Do I stop collecting and let her brood?

Discussion in 'Chicken Behaviors and Egglaying' started by jenjan8998, Mar 9, 2014.

  1. jenjan8998

    jenjan8998 Chirping

    Mar 6, 2014
    So, my question is kind of crazy. I am just starting my back yard flock, and recently got 4 little ones. Three are hens and one rooster. We are going to be eating the eggs, that was the main reason that we got them. We did not plan on getting a rooster, but since I saved them and one just happened to be one, we are thinking about going ahead and getting some chicks out of it. We only live on a little more than an acre, so I dont want more than the few that we have, plus I dont think our neighbors would want us to either. My question though, is how soon after they start laying, they are only about 12 weeks now, so I still got a little while before that starts, but how soon after they do, can the eggs be fertile. How old are roosters before they start doing their thing? Not only that, but I have Cochins, and I have read that they dont lay on a daily basis, do I just need to stop collecting until one has started brooding and hope she is sitting on a couple of fertilized eggs? How long do I wait to see if any will hatch, and do I throw out the ones that dont? Sorry for all the questions and long post, I am just so curious and anxious and kind of nervous. Like I said, we werent planning on having a rooster, but since we do, I want the full experience. I dont want to incubate, I would rather have the hens sit and do what they do best, but if need be, I would incubate as a last resort. I would really like nature to take its natural course with that. Any info would be great! Thank you!

  2. Judy

    Judy Crowing Premium Member

    Feb 5, 2009
    South Georgia
    You need to check out Cochins a little; they may be one of the breeds that have trouble fertilizing eggs,naturally, because of all the fluff. Maybe you can learn on the Cochin thread in Breeds. You can crack soe eggs to learn whether they are fertile before you set any eggs, by finding a "bullseye" on the yolk. Pics of that are in a ticky in the Incubating and Hatching forum. Also, it's really best to let them lay for a while vefore trying to hatch. The first, smaller, "ullet" eggs don't always hatch out as well as the larger ones that they should start laying in a couple of months or so. tinfally, you need to have a hen go broody, if indeed one of yours does. Probably the best way to be sure this has happened is that she stays on the nest 24/7 and does not roost. They will go broody with or without eggs (real or fake) underneath them, if their hormonal system decides it's time. There are other signs, like flattening on the ground when removed from the nest, objecting (pecking, growling) if disturbed when on the nest, etc., but if the leave the nest to roost at night, they are not broody. Once yoy know for sure you have both a broody and a history of fetile eggs, just collect them for a few days, mark them and put them under her. I prefer to separate the broody for the setting period and put her in with the flock when the chicks hatch, but different people use diferent approaches.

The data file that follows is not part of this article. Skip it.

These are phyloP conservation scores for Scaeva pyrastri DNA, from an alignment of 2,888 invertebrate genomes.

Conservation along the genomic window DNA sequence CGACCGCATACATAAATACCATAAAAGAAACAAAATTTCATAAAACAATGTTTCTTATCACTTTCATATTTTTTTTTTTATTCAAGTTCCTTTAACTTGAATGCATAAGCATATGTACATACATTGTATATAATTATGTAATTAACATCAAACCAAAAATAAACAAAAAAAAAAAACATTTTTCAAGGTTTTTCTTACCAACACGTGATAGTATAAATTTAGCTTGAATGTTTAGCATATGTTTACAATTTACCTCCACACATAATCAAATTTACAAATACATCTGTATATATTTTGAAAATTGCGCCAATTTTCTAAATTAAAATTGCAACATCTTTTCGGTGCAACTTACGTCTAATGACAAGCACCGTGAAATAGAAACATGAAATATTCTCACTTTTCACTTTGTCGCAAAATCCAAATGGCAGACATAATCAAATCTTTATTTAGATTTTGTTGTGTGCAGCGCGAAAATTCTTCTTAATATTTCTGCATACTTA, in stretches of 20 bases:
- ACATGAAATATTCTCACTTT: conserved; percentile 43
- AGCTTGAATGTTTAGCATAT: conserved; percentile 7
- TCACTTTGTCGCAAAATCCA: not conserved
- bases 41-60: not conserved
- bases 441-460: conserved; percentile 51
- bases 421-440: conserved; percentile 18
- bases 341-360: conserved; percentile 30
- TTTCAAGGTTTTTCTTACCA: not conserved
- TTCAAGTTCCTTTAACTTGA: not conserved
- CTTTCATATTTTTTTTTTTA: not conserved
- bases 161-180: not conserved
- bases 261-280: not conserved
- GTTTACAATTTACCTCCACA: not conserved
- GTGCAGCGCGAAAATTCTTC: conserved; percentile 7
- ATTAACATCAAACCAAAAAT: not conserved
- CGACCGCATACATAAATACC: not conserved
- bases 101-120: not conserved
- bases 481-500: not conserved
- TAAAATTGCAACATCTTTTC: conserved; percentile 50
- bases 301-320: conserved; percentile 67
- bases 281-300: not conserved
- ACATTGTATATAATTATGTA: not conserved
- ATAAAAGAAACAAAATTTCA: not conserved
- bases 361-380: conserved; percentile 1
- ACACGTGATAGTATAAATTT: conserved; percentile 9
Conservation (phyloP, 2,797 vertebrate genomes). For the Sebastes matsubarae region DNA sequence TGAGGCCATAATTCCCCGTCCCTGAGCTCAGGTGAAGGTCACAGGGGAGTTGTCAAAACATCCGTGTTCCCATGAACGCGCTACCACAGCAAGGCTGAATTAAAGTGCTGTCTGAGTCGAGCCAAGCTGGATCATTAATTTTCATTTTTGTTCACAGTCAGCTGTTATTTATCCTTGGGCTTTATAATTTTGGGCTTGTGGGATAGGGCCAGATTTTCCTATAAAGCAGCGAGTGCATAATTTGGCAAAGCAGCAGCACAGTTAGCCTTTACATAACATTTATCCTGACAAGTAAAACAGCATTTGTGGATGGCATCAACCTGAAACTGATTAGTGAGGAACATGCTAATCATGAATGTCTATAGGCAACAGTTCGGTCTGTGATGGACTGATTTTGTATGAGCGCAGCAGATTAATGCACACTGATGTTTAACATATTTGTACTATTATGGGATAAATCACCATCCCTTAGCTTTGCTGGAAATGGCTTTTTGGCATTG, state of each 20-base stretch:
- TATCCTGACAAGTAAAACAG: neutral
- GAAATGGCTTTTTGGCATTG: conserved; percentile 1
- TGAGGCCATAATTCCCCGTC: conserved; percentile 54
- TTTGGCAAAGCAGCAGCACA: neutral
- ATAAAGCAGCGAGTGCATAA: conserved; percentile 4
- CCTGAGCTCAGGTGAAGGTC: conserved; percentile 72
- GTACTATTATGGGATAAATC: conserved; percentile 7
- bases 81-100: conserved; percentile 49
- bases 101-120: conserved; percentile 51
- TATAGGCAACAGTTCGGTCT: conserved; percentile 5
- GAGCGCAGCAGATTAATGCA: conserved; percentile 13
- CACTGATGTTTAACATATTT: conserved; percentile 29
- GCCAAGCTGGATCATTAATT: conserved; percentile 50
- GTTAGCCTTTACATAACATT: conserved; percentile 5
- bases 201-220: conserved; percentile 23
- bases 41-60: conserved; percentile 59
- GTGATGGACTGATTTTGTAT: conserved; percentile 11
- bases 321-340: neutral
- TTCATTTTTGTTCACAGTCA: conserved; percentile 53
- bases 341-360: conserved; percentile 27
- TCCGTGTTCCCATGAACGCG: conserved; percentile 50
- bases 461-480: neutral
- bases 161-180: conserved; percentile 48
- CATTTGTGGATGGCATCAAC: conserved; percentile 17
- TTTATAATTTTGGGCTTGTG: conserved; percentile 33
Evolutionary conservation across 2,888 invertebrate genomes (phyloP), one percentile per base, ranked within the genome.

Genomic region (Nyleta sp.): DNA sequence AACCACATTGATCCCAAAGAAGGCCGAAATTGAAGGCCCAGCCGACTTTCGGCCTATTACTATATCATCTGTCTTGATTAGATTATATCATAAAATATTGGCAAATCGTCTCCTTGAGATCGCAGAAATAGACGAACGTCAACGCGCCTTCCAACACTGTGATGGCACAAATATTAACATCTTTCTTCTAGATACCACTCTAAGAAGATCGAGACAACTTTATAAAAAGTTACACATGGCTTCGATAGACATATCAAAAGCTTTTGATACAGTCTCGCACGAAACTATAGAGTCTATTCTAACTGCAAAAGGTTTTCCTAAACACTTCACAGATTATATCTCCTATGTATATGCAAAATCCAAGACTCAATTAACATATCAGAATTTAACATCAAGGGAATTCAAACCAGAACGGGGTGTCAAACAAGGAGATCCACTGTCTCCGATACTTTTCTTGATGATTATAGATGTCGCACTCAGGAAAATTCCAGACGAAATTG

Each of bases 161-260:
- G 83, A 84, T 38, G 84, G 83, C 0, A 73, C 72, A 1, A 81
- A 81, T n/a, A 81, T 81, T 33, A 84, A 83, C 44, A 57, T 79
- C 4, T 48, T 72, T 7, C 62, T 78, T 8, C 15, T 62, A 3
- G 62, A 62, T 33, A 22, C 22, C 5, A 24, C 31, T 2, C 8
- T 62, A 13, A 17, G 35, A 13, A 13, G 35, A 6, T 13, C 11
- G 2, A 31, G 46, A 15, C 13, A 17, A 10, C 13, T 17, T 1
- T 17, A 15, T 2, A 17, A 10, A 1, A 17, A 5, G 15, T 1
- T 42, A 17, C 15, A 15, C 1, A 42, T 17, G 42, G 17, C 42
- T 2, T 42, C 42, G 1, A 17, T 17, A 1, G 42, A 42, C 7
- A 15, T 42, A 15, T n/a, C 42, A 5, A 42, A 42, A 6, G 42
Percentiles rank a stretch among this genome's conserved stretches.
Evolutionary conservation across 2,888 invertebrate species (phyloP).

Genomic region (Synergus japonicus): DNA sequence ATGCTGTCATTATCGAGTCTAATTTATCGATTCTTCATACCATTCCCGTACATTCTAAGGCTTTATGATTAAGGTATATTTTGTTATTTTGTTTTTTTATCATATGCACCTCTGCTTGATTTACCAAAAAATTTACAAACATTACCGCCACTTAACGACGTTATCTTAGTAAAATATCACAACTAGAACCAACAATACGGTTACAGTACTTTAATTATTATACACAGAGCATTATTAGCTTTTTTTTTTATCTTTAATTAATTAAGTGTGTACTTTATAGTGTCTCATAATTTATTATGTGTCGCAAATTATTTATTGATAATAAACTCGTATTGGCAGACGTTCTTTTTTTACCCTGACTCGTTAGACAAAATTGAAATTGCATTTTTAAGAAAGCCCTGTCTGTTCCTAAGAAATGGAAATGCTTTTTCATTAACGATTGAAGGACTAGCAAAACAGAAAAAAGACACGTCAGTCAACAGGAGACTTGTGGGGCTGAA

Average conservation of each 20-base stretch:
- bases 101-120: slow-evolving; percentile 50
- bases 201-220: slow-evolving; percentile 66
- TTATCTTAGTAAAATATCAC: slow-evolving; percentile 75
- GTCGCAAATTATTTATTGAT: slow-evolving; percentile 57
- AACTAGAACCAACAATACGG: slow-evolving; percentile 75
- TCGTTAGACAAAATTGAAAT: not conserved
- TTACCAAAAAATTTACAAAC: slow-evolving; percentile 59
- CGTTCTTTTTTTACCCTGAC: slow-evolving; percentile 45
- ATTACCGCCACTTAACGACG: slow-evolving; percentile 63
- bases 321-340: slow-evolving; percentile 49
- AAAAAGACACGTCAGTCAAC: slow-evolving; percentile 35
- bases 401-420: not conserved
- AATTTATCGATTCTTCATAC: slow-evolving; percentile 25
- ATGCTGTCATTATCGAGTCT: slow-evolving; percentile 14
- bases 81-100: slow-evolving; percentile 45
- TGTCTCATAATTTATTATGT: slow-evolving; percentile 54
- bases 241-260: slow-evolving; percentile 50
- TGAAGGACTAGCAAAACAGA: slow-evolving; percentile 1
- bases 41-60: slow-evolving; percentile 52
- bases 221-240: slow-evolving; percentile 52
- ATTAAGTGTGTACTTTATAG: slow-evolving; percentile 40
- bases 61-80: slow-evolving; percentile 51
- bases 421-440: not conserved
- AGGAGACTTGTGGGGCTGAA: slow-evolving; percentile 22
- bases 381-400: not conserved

Good luck!
    Last edited: Mar 9, 2014
  3. jenjan8998

    jenjan8998 Chirping

    Mar 6, 2014
    I have been doing a little research. What you said about waiting for them to lay for a while, I didnt even think about! That makes sense though! I have read somewhere that it is a little harder for Cochins because of all their feathers, so we will see. I definitely do not want to hatch a bunch of chicks, but some every now and then would be wonderful! Thanks for the advice!
  4. ChickenLegs13

    ChickenLegs13 Songster

    Sep 4, 2013
    Lower Alabama
    All chickens are different but mine don't go broody until they have accumulated about a dozen eggs in the nest, then the sight of that many eggs triggers the broody instinct.
    I don't hatch pulley eggs. I wait about 2 months till the egg production has stablized because if the egg doesn't meet my approval I don't want to hatch chickens that will lay substandard eggs, and that hen is removed from the gene pool.
    Pulley eggs often have problems because the reproduction system isn't stablized so I wouldn't save a hens first week or 2 of eggs even if I were hatching just for hobby or pets.
    If you see the roosters doing the deed the eggs are probably fertile but crack a few and look for the bullseye on the yolk just to make sure.
    I candle my clutches between 10-15 days and toss the clears.
    If they don't hatch after 21 days, then they probably won't. If you're using a hen it really doesn't matter because the hen and whatever chicks did hatch will abandon the nest after a day or 2 regardless.
    Hope that helped some.

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